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Wind project goes to public 

Credit:  Thursday, December 5, 2013 | www.theenterprisebulletin.com ~~

CLEARVIEW TWP. – A proposal for an eight-turbine wind turbine project south of the local airport is going to the public.

On Tuesday, the Ministry of Environment posted wpd Canada’s proposal for the 18-4-megawatt Fairview Wind Farm to the Environmental Registry (EBR Registry No. 012-0614 – http://tinyurl.com/kxr2e4h) for public comment as part of the Renewable Energy Approval process.

The posting will be open for public comment for 60 days.

According to an email notification from the Ministry of the Environment to announce the posting, “all comments received will be carefully considered before any decision is made on this project.”

The province’s Renewable Energy Approval process ensures that the environment and human health are protected and extensive municipal, Aboriginal and public consultation takes place.

MOE evaluators will take into consideration comments received from the EBR when deciding if the project is able to proceed to the construction and operation stage.

The project has been met with significant resistance by neighbours, the municipality, and the Collingwood Regional Airport Board, since it was proposed in 2010.

In one instance, a group of residents attempted to use the courts to block wpd’s plans on the basis it would negatively affect property values; however, a judge ruled earlier this year the group couldn’t legally challenge the project until the project received approval from the Ministry of the Environment.

“The plaintiffs have also not shown that there is a genuine issue requiring a trial as to whether they have met the test” for an injunction based on the defendant doing an ‘anticipated damage’,” Madam Justice S.E. Healey wrote in her decision released in May.

The airport board has also challenged the company’s claims the project won’t negatively affect operations at the local airport. Two of the proposed 500-foot-tall turbines would fall within a 2.1 nautical mile radius of the airport, or the ‘outer surface’, and would therefore present a potential safety hazard to aircraft, especially in the landing or take-off phase, according to local airport officials.

WPD has countered the turbine locations would only affect a very small percentage of flights, and in a news release issued late Wednesday stated the closest turbine would be 3.1 km from the airport runway.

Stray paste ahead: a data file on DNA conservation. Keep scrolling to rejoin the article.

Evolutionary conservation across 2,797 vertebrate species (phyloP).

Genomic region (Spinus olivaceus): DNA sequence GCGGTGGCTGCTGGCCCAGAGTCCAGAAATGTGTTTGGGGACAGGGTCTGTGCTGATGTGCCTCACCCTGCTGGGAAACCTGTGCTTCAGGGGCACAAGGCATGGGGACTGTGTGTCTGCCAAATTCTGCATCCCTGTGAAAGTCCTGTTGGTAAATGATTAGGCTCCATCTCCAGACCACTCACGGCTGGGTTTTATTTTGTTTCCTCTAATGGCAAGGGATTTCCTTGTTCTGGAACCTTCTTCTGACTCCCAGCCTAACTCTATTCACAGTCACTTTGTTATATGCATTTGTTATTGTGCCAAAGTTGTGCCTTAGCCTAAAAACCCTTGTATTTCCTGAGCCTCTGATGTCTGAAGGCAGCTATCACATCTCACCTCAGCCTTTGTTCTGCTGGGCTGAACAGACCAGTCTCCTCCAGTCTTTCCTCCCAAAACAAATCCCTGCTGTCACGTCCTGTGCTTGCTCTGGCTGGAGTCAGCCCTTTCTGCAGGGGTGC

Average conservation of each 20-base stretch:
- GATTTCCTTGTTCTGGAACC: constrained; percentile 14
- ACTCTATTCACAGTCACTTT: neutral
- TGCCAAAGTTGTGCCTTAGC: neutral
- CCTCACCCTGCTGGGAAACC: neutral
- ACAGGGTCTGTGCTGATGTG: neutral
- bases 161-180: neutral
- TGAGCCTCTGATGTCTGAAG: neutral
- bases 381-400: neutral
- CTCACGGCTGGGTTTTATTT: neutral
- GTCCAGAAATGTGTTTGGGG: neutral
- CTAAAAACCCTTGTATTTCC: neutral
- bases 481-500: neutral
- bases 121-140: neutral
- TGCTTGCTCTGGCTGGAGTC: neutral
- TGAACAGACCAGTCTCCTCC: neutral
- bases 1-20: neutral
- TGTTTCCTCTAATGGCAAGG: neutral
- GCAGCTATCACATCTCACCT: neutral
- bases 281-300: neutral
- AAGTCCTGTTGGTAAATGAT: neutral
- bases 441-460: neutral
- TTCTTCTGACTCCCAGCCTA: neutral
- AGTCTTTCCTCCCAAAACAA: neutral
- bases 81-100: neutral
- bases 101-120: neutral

WPD has stated it will continue to “seek discussions” with the airport board in relation to instrument flight approaches, as suggested by NAV CANADA. wpd has previously submitted its turbine layout to NAV CANADA, who indicated it had no objections to the proposed layout, but that instrument flight approaches at Collingwood Regional Airport would have to be modified to account for the turbines, should the project be approved.

The project was also submitted to Transport Canada for review in the spring of 2011. Transport Canada is the federal regulatory body responsible for developing and enforcing safety aviation regulations and standards for Canada. Transport Canada has approved wpd’s aeronautical obstruction lighting and marking proposal for the project. The proposed project meets all Transport Canada regulations and standards that apply to the Collingwood Regional Airport.

“Aviation activities occur near tall objects throughout Canada and the world, and regulations and standards are put in place to ensure it is carried out safely,” wpd Canada president Ian MacRae stated in Wednesday’s release.

“We trust the direction and guidance given to us by the aviation safety professionals at Transport Canada and NAV Canada, as well as the expert advice from a highly respected aviation safety expert with over 30 years’ experience, to ensure the Fairview project and the Collingwood Regional Airport can safely co-exist.”

Earlier this year, Premier Kathleen Wynne – while touring the province during her bid for the provincial Liberal leadership – promised to take a closer look at the issue of wind turbines being sited near the Collingwood airport.

She also promised more autonomy for municipalities to declare themselves as ‘willing hosts’ to green energy projects.

Source:  Thursday, December 5, 2013 | www.theenterprisebulletin.com

This article is the work of the source indicated. Any opinions expressed in it are not necessarily those of National Wind Watch.

The copyright of this article resides with the author or publisher indicated. As part of its noncommercial educational effort to present the environmental, social, scientific, and economic issues of large-scale wind power development to a global audience seeking such information, National Wind Watch endeavors to observe “fair use” as provided for in section 107 of U.S. Copyright Law and similar “fair dealing” provisions of the copyright laws of other nations. Send requests to excerpt, general inquiries, and comments via e-mail.

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